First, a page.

There is no law that says the house needs to be clean. It’s simply common courtesy that Vendors take the time to leave a clean house. If, however, appliances are missing or are broken and they were included in the Offer to Purchase, the two lawyers will attempt to work out a compromise. But, buyers need to keep in mind that a lawyer cannot force his or her client to do something. And, there are always two sides to every story. If the Purchaser says that the dryer doesn’t work but the Vendor says it was working perfectly fine the day they left, who is in the right?

Problems arising from a botched possession might be simple to solve – such as finding missing keys or codes. But most are difficult and time consuming and many end up in court. It is a misconception that the legal fees involved with solving problems after you take possession are included with your legal fees for your actual purchase. In actuality, any problems arising after a Purchaser takes possession is not included and will therefore be a separate legal bill. The normal legal fees that Purchasers pay their lawyer are for the preparation of the mortgage, investigation of the title, transfer of the title and all dealings with the bank, credit union, or mortgage company. It does not include dealing with after possession problems. This applies regardless if you purchase a house or if you decide to build a house.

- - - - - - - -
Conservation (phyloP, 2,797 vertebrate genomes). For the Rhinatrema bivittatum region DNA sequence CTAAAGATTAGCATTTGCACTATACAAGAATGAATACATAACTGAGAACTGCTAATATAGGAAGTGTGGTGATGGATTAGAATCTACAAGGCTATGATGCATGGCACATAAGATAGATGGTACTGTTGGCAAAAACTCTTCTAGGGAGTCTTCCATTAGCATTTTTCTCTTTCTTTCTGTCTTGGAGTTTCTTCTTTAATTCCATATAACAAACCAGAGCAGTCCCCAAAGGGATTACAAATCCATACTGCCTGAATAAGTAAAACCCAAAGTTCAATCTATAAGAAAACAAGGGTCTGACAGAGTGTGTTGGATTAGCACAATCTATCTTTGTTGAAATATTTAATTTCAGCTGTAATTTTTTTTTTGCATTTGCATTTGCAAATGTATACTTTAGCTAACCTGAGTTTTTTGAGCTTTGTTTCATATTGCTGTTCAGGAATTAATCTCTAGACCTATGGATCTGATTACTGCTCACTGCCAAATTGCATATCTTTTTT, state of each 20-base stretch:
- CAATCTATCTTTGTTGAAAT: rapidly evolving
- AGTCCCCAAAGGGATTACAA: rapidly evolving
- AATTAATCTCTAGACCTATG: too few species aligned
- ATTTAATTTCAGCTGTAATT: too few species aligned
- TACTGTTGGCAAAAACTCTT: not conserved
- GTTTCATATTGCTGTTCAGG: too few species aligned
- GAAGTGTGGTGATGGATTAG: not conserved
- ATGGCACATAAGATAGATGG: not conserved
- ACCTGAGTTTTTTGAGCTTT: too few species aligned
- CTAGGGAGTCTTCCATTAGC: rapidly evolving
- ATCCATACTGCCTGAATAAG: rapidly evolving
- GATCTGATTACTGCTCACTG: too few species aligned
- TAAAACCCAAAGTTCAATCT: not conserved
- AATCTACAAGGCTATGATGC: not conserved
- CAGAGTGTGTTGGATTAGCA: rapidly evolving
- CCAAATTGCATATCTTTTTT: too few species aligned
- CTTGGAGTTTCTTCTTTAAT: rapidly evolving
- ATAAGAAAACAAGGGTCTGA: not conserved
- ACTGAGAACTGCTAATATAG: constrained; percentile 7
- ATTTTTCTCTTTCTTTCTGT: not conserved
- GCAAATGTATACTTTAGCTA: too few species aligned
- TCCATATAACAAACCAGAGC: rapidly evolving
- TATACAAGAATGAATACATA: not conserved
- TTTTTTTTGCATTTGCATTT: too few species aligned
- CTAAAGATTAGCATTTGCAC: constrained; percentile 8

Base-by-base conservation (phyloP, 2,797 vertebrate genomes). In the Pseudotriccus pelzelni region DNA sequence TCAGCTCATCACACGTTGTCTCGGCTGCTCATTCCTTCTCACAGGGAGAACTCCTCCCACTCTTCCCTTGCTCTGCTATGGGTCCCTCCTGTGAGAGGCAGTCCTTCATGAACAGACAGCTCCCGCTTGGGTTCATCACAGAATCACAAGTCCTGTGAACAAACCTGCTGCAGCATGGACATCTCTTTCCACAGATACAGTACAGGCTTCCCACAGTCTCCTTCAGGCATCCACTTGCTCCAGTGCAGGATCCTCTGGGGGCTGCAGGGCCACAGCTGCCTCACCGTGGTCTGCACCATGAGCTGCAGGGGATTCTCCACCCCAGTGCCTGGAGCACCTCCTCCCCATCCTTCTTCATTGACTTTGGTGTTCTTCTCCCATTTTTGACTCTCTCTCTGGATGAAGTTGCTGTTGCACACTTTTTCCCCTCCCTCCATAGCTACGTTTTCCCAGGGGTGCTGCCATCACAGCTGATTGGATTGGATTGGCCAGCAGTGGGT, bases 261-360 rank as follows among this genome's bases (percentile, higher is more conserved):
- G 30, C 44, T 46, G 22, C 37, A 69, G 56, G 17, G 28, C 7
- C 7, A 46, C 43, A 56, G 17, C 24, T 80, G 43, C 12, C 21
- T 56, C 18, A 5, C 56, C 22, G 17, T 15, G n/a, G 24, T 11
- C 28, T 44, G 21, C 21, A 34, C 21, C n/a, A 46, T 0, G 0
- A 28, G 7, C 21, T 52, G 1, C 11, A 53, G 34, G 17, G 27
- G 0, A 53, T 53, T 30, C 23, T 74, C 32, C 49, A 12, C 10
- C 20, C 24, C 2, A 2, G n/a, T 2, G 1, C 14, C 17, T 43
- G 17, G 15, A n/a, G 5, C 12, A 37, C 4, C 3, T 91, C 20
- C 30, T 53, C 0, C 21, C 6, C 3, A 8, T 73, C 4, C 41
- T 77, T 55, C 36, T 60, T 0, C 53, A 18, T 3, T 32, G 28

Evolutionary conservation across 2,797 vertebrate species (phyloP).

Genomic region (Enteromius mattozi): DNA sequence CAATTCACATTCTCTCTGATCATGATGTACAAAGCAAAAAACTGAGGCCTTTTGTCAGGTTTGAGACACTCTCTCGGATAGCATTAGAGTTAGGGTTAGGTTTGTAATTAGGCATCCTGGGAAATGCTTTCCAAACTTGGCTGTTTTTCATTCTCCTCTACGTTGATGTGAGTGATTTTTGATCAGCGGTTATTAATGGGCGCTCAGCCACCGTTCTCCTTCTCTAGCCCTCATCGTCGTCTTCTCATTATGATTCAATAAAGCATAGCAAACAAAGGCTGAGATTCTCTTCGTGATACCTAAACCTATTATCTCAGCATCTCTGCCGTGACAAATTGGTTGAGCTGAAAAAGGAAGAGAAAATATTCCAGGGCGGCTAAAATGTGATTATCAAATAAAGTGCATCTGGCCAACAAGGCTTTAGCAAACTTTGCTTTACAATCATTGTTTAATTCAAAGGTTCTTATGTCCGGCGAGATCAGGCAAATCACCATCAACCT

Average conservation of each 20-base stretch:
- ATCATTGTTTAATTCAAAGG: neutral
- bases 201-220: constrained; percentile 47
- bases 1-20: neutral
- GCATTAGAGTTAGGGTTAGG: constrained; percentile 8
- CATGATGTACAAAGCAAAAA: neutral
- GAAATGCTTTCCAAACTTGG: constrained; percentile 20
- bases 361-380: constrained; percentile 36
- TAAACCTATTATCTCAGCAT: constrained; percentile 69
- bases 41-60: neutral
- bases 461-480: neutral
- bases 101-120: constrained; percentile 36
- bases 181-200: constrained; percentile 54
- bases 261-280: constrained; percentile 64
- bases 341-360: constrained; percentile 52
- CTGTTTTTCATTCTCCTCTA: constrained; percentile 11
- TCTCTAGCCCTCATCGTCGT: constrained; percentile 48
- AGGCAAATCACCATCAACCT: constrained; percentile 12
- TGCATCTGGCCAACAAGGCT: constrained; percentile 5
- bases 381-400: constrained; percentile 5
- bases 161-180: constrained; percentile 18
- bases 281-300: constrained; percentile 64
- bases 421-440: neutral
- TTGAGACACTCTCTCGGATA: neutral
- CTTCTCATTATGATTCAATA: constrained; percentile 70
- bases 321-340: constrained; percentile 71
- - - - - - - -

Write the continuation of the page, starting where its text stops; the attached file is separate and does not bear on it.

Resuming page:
How do you avoid these problems? Obviously, you have no control over how the Vendor will act on or before the possession date. However, you do have control over where you spend your hard earned money. I know that there is a school of thought out there that says just get the house and deal with everything afterwards but I do not agree with this. If you are going to invest that much time, energy and money into a brand new house, you better know what you’re getting into before you sign on the dotted line. If you don’t take the time to properly investigate everything that is within your control, then frankly, you have no one to blame but yourself if something goes wrong. The law will not accept a claim of ignorance. It is the buyer’s responsibility to know what he or she is buying. Unless the Vendor has somehow tricked the buyer into making the purchase or has deliberately withheld important information about the condition of the house, it will be very hard for a buyer to get a favourable court decision. So remember: Buyer Beware.

The content of this article is not intended as legal advice and is for information purposes only. Should you require legal advice on a specific issue relating to the contents of this article, please seek the services of a legal professional.

Alona C. Mercado is a lawyer practicing in Winnipeg with the law firm of Monk Goodwin LLP. She was called to the Manitoba Bar in 1999 and the Ontario Bar in 2003. Her preferred areas of practice include wills and estates, committees, real estate, business and commercial transactions, and immigration law. Alona can be reached at (204) 956-1060 ext. 233 or